Top summer books

Seemed to me that there was a lot on this blog about writing, and since I just completed the 2017 Goodreads challenge, it seemed like a good point to write a bit about what I like to read. I am, absolutely, one of those authors who tends to stare at people in confusion when they say they don’t read books. I tend to get that head-tilting look of ‘are these people quite all right?’

This may because I’m an addict who will read the bus timetable if there’s nothing else around.

In my defence, I could argue that the Vancouver Translink timetables may be one of the only true works of fiction in the universe…but I digress.

In terms of books I’ve read and re-read so often I’ve had to buy myself copies that haven’t been loved to pieces – this year I re-read my way through Dorothy Dunnett‘s Lymond series. Historical fantasy isn’t always my cup of tea, but I’m on my second set of these books. (True story.) I have a feeling that pieces of my first set are strewn across several continents. In case there aren’t enough clues, I love these books. I have since I stole them from my parents’ bookshelves when I was twelve or so. The writing is fantastic – Dunnett is educated enough to use words even I have to look up, which makes me very happy, and the characters are so incredibly well-developed that they seem a great deal more real than most of the people I interact with. Lymond, especially, is a brilliant character. I’m pretty sure that this series was responsible for giving me my complete inability to resist an intelligent anti-hero. They’re still to this day my favourite type of character.

Another series I particularly enjoyed this year, by an author I discovered much more recently, was the Sunless World series, by Rabia Gale. Quartz and Flare, and their companion, Flux, were books I read through pretty much in one setting, and then went nosing around in the back matter in disappointment when they ended, in case there was more. Gale’s genre is a slippery one to define – you could call her a fantasy writer, or steampunk, or even sci-fi, but none of those are quite right. Either way, since I enjoy all three genres, these books win. In addition to the originality, and in case I’d needed more, the characters hooked me. They’re complex, rude, and there isn’t a stereotype among them.

Yes, I know I said top summer books, not series. I lied.

And, hey, there’s another series I’m going to rave about. They’re also way out of my usual tree: they’re sci-fi romance. I’m a known cynic on the point of romance; I generally find that the pheromones end up hijacking any plot the book might originally have had, at which point my interest switches off like a light. The Dock Five Universe books manage to have both actual characters, rather than mobile sets of genitalia, and actual plots as well. Bonus. I read my way through all of these with enjoyment and am currently intermittently stalking Linnea Sinclair’s website in case she decides to write some more. The sci-fi is believable and well-constructed, the pacing is excellent, and hey, interstellar rebellion. These books had pretty much everything it takes to make me happy.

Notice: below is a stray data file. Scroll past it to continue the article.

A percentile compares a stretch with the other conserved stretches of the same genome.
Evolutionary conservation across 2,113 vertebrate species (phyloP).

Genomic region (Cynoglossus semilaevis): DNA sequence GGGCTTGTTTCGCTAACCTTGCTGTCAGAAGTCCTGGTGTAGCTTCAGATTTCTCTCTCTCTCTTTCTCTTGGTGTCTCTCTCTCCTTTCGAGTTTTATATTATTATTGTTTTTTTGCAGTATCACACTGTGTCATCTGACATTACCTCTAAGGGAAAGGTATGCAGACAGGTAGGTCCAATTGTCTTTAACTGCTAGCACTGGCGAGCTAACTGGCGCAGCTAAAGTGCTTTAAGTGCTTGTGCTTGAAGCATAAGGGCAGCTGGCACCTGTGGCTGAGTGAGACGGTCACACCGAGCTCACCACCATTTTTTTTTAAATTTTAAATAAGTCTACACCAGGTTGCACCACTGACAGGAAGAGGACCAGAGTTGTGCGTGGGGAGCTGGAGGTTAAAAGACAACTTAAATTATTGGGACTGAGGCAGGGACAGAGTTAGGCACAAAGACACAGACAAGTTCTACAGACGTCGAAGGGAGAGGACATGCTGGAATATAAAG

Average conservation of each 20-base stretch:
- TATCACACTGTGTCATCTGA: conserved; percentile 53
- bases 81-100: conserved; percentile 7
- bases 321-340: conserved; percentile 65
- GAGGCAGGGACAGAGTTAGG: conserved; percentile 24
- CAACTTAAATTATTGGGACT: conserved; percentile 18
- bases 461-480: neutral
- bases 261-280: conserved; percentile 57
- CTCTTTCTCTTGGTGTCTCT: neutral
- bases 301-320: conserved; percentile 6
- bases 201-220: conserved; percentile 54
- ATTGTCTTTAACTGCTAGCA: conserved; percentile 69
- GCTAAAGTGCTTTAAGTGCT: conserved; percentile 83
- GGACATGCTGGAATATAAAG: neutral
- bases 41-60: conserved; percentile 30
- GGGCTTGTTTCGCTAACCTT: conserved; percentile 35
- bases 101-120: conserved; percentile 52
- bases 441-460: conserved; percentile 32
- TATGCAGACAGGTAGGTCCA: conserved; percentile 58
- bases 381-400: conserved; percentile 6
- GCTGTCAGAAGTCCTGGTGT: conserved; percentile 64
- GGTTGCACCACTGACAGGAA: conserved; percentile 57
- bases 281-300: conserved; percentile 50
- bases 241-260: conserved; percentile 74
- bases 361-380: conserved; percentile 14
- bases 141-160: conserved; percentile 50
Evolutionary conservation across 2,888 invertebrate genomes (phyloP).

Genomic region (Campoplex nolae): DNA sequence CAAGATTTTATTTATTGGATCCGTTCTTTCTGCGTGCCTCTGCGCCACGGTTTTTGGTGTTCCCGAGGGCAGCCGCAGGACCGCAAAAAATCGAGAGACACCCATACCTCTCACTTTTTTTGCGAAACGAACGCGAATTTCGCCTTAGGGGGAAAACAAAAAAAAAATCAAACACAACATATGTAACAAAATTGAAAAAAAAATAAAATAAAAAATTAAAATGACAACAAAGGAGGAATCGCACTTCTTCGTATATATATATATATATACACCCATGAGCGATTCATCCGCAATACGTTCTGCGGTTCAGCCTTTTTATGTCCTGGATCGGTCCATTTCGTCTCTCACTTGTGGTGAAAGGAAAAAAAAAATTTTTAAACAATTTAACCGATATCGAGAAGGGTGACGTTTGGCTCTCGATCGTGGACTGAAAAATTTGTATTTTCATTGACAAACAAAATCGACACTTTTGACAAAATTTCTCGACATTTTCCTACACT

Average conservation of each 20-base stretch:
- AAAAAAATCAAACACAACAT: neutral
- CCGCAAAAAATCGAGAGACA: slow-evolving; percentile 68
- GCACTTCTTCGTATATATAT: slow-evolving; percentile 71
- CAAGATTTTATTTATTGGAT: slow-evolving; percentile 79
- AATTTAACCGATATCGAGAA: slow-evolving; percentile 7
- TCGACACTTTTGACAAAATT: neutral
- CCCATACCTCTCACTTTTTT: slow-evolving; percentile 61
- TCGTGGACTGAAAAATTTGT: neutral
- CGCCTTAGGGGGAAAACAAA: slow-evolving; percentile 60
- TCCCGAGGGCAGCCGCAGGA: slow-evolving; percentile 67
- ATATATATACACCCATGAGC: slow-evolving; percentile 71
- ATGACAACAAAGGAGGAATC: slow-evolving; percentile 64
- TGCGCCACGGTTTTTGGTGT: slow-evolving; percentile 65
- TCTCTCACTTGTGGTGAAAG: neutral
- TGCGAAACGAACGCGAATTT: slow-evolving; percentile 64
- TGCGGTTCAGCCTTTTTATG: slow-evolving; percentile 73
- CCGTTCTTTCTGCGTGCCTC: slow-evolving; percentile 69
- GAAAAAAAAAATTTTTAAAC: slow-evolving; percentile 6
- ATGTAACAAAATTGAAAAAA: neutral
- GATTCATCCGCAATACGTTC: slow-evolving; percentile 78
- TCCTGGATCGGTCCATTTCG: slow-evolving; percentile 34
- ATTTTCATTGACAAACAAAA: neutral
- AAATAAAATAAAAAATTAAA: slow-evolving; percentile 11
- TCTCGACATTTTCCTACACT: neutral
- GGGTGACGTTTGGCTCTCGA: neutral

Another series that falls outside my usual stamping grounds, but had me spellbound anyway: the Detective Kerri Blasco series. My general gripe with crime stories, or crime TV shows, is that by about five minutes in I’ve guessed the ending and I’m hanging in there with only half my brain, waiting to see if I was right. Not so with this series – J. A. Schneider’s plots are sufficiently twisty that I was still guessing right into the finale, and the pacing in all three of this series had me, metaphorically speaking, bouncing in my seat with excitement. I can only imagine how happy they’d make crime enthusiasts.

And hey, finally, I’m going to manage to recommend a book. An actual book. There is a second one, but frankly I much prefer the first, so about the first I will rave, and actually live up to my post title with a single book. That book is Warrior by Marie Brennan, and it’s spot in the middle of my favourite book types – a fantasy with an amazingly well-developed world and unique magic system, and characters I can relate to. (I truly hate helpless heroines, and Mirage is about the least helpless heroine you could hope to meet.) This is another book I’m going to end up re-buying at some point, when the cover falls off and the spine comes apart…it’s one of my comfort books, and shows up in my read list at least once a year.

Anyway, there’s my top five picks from this year. Some old things, some new things, and some blue things. Give some of them a try – I’ve had some of those books longer than I’ve been married, after all, so they definitely offer a stable relationship.

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